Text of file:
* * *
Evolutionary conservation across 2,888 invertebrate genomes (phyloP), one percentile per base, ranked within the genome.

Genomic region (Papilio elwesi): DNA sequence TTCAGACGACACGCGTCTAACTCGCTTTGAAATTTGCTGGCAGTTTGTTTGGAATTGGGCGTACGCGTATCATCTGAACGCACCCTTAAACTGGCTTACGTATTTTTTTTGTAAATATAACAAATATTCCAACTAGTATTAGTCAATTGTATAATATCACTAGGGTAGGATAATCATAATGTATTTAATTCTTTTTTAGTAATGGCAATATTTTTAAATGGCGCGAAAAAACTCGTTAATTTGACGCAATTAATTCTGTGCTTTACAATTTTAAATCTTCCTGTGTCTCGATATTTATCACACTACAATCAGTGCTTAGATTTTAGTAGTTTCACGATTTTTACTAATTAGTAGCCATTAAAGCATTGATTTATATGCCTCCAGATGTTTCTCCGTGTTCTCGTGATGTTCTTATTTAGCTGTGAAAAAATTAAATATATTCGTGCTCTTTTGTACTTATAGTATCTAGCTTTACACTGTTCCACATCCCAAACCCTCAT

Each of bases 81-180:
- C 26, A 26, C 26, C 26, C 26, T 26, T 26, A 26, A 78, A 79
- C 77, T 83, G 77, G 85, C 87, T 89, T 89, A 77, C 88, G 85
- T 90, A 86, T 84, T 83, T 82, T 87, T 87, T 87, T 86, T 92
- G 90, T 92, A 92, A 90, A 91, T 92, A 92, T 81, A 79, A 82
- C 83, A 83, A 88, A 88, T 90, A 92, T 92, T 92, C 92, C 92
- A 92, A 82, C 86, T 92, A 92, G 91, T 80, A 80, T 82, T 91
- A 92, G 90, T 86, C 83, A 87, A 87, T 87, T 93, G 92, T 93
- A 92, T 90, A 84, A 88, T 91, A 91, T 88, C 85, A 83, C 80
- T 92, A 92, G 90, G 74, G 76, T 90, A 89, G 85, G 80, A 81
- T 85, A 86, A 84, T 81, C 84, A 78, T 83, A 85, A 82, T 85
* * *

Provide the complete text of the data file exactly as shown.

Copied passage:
Evolutionary conservation across 2,888 invertebrate genomes (phyloP), one percentile per base, ranked within the genome.

Genomic region (Papilio elwesi): DNA sequence TTCAGACGACACGCGTCTAACTCGCTTTGAAATTTGCTGGCAGTTTGTTTGGAATTGGGCGTACGCGTATCATCTGAACGCACCCTTAAACTGGCTTACGTATTTTTTTTGTAAATATAACAAATATTCCAACTAGTATTAGTCAATTGTATAATATCACTAGGGTAGGATAATCATAATGTATTTAATTCTTTTTTAGTAATGGCAATATTTTTAAATGGCGCGAAAAAACTCGTTAATTTGACGCAATTAATTCTGTGCTTTACAATTTTAAATCTTCCTGTGTCTCGATATTTATCACACTACAATCAGTGCTTAGATTTTAGTAGTTTCACGATTTTTACTAATTAGTAGCCATTAAAGCATTGATTTATATGCCTCCAGATGTTTCTCCGTGTTCTCGTGATGTTCTTATTTAGCTGTGAAAAAATTAAATATATTCGTGCTCTTTTGTACTTATAGTATCTAGCTTTACACTGTTCCACATCCCAAACCCTCAT

Each of bases 81-180:
- C 26, A 26, C 26, C 26, C 26, T 26, T 26, A 26, A 78, A 79
- C 77, T 83, G 77, G 85, C 87, T 89, T 89, A 77, C 88, G 85
- T 90, A 86, T 84, T 83, T 82, T 87, T 87, T 87, T 86, T 92
- G 90, T 92, A 92, A 90, A 91, T 92, A 92, T 81, A 79, A 82
- C 83, A 83, A 88, A 88, T 90, A 92, T 92, T 92, C 92, C 92
- A 92, A 82, C 86, T 92, A 92, G 91, T 80, A 80, T 82, T 91
- A 92, G 90, T 86, C 83, A 87, A 87, T 87, T 93, G 92, T 93
- A 92, T 90, A 84, A 88, T 91, A 91, T 88, C 85, A 83, C 80
- T 92, A 92, G 90, G 74, G 76, T 90, A 89, G 85, G 80, A 81
- T 85, A 86, A 84, T 81, C 84, A 78, T 83, A 85, A 82, T 85